Treatment Tips If Your Child Has an Eating Disorder

by Brent Woods

If your child has an eating disorder, you might be going through a very difficult time and not know what to do. Here are some treatment tips to get you started.

1. Take Your Child in for a Full Checkup

Depending on how long your child has been engaging in eating-disordered behaviors, he or she might have done some damage to his or her body. If your child is a girl and has lost so much weight that her period has stopped, then she might have developed osteoporosis. You want to detect that early so that you are able to take steps to fix it. If your child was vomiting up his or her food, you might need to take steps to repair his or her stomach lining. This is also a good time to see if your child is orthostatic. This means that your child's blood pressure and other vitals are radically different lying down than sitting up. 

Be sure that you take your child in for a full checkup as soon as possible after you discover that he or she has an eating disorder. He or she might need to be hospitalized for a time in order to be physically stable.

2. Look for Therapy

The next thing that you are going to need to do is look for a therapeutic program for your child. If you live in a larger city, you might have the option of using a therapy program that is specific to eating disorders. If this option is available, take it. If it is not, try to find a therapist who is willing to help you with your child's eating disorder. You will want individual, private therapy for your child as well as family therapy. A child who has an eating disorder can cause serious stress in the family, and you want to make sure that you have an outlet to work through this stress.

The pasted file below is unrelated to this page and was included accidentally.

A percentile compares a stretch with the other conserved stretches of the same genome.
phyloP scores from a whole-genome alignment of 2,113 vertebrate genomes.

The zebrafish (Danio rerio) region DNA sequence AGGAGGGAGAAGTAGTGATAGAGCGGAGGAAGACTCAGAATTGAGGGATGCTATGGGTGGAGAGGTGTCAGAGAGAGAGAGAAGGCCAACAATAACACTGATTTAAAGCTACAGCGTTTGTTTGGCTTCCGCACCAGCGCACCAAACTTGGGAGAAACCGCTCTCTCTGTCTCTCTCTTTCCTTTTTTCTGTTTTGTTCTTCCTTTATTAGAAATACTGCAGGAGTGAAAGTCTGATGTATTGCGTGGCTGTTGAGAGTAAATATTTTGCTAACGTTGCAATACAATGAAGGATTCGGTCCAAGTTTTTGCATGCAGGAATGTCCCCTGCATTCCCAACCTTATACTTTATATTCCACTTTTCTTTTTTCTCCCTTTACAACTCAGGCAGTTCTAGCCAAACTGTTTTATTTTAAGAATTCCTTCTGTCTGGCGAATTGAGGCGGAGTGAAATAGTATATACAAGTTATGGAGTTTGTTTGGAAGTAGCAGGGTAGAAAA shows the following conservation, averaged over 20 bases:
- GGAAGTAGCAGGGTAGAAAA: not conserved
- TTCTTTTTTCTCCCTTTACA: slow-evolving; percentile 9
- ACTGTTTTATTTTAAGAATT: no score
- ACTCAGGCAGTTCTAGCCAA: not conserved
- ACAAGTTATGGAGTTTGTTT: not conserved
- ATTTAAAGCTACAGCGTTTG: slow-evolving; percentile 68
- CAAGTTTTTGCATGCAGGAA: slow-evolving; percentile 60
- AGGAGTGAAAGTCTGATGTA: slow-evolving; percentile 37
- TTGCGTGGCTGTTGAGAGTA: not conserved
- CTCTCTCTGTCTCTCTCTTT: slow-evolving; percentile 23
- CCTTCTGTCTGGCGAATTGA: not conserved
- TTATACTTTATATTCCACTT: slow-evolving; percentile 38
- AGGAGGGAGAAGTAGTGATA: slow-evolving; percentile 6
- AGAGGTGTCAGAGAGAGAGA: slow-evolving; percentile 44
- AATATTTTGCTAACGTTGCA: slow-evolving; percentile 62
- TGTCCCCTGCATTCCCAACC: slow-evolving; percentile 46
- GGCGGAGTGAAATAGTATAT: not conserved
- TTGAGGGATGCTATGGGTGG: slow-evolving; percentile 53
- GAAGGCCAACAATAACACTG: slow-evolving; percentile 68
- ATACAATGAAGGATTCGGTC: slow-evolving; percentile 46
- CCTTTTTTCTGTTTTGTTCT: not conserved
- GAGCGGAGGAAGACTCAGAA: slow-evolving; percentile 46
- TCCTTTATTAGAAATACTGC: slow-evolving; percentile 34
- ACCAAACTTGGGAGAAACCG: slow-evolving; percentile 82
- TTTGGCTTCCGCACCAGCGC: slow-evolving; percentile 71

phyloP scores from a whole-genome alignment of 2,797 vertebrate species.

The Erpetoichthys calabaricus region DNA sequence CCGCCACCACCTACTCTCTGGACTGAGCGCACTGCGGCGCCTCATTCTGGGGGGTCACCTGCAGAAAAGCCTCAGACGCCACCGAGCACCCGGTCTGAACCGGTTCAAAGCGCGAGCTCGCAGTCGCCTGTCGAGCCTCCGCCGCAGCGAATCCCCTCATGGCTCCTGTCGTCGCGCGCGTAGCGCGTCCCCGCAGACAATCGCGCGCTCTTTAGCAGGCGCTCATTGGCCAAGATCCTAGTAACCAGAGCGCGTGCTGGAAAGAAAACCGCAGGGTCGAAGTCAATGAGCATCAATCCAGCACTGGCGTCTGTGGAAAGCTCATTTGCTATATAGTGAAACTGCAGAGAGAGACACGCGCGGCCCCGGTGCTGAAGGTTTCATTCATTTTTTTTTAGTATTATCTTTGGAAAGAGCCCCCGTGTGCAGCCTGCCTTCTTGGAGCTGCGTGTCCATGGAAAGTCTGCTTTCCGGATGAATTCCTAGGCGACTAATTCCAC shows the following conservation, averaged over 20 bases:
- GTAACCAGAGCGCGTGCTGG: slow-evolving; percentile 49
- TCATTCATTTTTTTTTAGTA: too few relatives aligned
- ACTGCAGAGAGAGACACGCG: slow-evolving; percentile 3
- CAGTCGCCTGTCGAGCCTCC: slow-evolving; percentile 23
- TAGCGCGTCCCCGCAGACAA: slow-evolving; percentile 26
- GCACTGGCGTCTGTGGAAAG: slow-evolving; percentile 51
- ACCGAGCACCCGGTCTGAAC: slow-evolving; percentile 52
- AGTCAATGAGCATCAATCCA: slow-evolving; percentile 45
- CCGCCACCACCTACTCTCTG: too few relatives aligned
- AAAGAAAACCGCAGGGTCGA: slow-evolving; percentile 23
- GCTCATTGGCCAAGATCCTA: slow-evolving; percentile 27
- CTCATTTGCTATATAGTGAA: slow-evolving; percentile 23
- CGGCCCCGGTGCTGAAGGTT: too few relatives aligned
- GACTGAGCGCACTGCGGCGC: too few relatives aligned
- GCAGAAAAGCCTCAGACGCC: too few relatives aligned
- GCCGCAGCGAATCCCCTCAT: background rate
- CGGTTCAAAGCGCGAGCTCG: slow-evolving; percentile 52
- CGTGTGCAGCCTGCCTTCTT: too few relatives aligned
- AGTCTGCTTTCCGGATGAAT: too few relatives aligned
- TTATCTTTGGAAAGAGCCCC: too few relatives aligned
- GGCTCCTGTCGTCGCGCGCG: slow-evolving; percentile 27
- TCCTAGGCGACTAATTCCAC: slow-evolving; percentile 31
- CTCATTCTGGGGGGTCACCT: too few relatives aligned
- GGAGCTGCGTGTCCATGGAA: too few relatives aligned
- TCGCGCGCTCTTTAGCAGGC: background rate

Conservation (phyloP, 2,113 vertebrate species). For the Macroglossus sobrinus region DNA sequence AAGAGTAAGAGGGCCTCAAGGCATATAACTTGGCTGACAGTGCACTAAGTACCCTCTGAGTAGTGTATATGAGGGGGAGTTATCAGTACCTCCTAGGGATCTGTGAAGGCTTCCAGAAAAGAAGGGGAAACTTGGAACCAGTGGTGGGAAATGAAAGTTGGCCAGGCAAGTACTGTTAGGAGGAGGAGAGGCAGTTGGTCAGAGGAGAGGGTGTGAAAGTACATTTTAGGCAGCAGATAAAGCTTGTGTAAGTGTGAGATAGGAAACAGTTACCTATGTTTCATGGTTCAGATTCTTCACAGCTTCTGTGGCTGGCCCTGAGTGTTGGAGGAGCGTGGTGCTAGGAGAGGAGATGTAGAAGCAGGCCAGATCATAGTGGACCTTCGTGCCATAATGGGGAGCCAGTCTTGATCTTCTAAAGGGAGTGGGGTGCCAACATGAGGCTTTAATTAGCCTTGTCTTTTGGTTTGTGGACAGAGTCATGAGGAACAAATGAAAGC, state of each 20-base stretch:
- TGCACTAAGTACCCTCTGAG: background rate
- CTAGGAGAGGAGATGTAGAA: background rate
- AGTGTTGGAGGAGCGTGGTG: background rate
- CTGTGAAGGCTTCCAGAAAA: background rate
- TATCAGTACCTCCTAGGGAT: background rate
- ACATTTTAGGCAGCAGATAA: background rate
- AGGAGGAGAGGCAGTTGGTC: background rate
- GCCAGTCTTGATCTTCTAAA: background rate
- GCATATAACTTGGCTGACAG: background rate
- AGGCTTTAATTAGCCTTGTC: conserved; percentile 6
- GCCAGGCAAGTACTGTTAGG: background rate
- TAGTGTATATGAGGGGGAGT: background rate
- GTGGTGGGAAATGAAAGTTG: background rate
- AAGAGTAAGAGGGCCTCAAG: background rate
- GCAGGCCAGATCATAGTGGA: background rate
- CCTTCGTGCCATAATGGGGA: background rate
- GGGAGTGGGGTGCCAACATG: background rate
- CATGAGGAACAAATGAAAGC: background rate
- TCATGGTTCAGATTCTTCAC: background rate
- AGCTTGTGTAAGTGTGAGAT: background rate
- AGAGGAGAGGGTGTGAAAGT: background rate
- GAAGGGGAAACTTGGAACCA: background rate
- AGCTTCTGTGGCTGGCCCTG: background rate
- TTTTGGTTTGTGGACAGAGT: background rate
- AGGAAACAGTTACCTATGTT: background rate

3. Consider Maudsley

Finally, consider the Maudsley approach to treating children with eating disorders. This is a highly effective form of treatment where the parents take control of the child's food, including where the child eats, how much they eat, when they eat, and how they eat it. Your child will have a hard time eating due to a voice screaming in his or her head that if he or she eats, he or she is going to be fat and unloved. By taking control of food, you can essentially give your child an excuse to the voice in his or her head. Your child can't help it; he or she has to eat. Hopefully, the voice in his or her head will scream at you, the parents, and allow your child to eat.

For more information, talk to a center that specializes in eating-disorder treatment, such as Center for Change eating disorder treatment center.